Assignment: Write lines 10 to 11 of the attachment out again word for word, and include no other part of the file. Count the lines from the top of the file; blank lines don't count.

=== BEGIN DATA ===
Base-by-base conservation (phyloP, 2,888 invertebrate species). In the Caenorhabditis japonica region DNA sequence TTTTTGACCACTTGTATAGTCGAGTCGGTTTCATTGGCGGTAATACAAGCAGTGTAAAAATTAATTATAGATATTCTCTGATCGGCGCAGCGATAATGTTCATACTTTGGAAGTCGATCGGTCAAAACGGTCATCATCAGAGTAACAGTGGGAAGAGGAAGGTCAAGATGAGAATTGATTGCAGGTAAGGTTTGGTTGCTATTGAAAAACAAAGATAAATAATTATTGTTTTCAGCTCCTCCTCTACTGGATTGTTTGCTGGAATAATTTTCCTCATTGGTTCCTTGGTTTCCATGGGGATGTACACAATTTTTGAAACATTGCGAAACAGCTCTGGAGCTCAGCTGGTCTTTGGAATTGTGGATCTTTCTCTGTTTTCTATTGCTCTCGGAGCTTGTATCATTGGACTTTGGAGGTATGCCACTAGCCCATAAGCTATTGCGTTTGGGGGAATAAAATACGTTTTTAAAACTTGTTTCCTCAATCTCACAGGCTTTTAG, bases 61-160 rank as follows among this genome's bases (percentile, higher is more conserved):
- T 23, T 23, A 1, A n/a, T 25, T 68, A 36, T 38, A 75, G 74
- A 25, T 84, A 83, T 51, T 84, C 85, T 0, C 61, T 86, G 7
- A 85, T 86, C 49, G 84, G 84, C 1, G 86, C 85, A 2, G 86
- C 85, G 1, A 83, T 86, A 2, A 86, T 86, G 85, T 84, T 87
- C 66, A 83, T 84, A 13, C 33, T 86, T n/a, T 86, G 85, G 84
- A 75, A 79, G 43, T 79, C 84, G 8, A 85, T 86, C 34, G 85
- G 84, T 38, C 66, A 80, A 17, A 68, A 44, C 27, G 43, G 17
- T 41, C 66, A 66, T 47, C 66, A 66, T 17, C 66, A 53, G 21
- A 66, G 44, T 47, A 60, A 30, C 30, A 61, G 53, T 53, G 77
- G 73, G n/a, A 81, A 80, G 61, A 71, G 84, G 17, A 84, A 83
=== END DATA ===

- A 66, G 44, T 47, A 60, A 30, C 30, A 61, G 53, T 53, G 77
- G 73, G n/a, A 81, A 80, G 61, A 71, G 84, G 17, A 84, A 83